The Federal Government has signalled a possible delay to the full rollout of the National Disability Insurance Scheme (NDIS), after a review found “significant problems” with the agency set up to run it.
The review of the National Disability Insurance Agency (NDIA) has likened it to “a plane that took off before it had been fully built and is being completed while it is in the air”.
The minister charged with the NDIS, Assistant Minister for Social Services Mitch Fifield, told the Senate it makes for sobering reading.
“The review makes clear that the agency’s foundations need significant work in order to deliver and sustain the full NDIS,” he said.
“The agency has developed an action plan and will provide further advice as to whether the current implementation timetable is consistent with a successful full scheme rollout.”
Senator Fifield’s comment echoes previous statements from senior Coalition figures that indicate the national start date of 2018-19 could be pushed back.
When it is fully operational the NDIS is slated to cost the Commonwealth $8 billion a year, paid in part by an increase to the Medicare levy.
It is being trialled in four areas – Tasmania, South Australia, Victoria’s Barwon region and the Hunter Valley in New South Wales.
The NDIS is designed to cater for the individual needs of more than 400,000 people with significant and permanent disability.
Senator Fifield has previously said the scheme was running over budget and he was worried about the costs of administration and overheads.
But the peak body for non-government services in the sector, National Disability Services, says the review must not be used to delay the rollout.
“The NDIS is eight months into a six-year marathon,” NDS chief executive Ken Baker said.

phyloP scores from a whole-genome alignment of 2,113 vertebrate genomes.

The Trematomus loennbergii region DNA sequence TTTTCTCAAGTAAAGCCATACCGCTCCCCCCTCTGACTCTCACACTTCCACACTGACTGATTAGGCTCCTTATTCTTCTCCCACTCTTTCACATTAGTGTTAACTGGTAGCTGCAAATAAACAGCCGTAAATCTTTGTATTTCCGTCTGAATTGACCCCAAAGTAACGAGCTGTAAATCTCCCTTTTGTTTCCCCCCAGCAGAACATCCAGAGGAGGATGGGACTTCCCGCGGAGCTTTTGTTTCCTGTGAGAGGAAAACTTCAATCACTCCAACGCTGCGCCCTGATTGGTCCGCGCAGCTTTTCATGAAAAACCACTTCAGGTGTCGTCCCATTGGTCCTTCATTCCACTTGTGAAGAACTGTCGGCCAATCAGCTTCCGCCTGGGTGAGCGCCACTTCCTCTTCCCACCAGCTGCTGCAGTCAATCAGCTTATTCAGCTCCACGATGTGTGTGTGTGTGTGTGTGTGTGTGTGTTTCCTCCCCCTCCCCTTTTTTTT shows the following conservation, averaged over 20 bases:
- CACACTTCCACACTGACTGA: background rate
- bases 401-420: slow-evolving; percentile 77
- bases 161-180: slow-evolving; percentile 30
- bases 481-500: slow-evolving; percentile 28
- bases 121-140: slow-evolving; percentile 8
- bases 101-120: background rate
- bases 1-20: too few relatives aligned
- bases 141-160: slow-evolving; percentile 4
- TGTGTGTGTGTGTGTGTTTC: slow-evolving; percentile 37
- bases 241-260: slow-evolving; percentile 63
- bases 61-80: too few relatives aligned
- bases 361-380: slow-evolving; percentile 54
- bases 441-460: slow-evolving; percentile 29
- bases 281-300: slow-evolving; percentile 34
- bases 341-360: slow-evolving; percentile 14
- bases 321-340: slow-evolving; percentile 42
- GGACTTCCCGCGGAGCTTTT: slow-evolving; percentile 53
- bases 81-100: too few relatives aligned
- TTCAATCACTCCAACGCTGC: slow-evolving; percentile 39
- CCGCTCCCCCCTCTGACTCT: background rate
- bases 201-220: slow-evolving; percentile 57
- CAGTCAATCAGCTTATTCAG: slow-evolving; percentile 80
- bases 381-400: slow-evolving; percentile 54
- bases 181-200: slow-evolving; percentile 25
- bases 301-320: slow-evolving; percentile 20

“We’ve exerted a lot of effort and ingenuity to get this far so quickly – it’s too early to decide that the road ahead is too steep.”
Bringing forward launch date caused problems
The review has listed “a large number of significant problems” with the NDIA, including a “weaker” capability and “less developed” processes caused by a decision to bring forward the scheme’s start date by a year.
The previous Labor government changed the original launch date from July 1, 2014 to 12 months earlier – a decision the review says caused problems with staffing arrangements from board level down.
“There is also a lack of clear guidance for staff on the way the scheme operates, including eligibility and reasonable and necessary support,” the review found.
It found the earlier start date meant “all effort” was on working towards the trial phase and “insufficient effort was devoted to preparation for the next phases of the rollout”.
“As a result there are some challenges emerging,” it says, adding “the biggest challenge of all is over the horizon”.
“There are also major pieces of work to be done on service provider development, workforce availability, housing, mental health, market regulation and design,” the review stated.
Shifting of headquarters presents challenge
Commissioned by the Abbott Government in December, the review also pointed to a decision by Labor to shift the headquarters from Canberra to Geelong as presenting a “particular challenge” with recruitment and retention.
Labor decided last June – just one month before the new launch of the first trial sites – to move the NDIA to the Victorian city, where thousands of jobs have been lost particularly in the manufacturing sector.
The capability review has found that most of the staff at the national office are temporary and will not move to the new headquarters in Geelong when it opens in July.
Most of the senior management of the agency will also change in the next few months.
The review said this would cause an “unavoidable” drop in capability over the next six months – a time when the scheme is due to be rolled out to trial sites in Western Australia, Northern Territory and the ACT.
However, it also says there are advantages to basing the headquarters in Geelong, including “access to more appropriate skills” from bodies such as the Victorian Transport Accident Commission and WorkCover.
The NDIS was initiated by the Gillard government and passed Parliament last May with bipartisan support.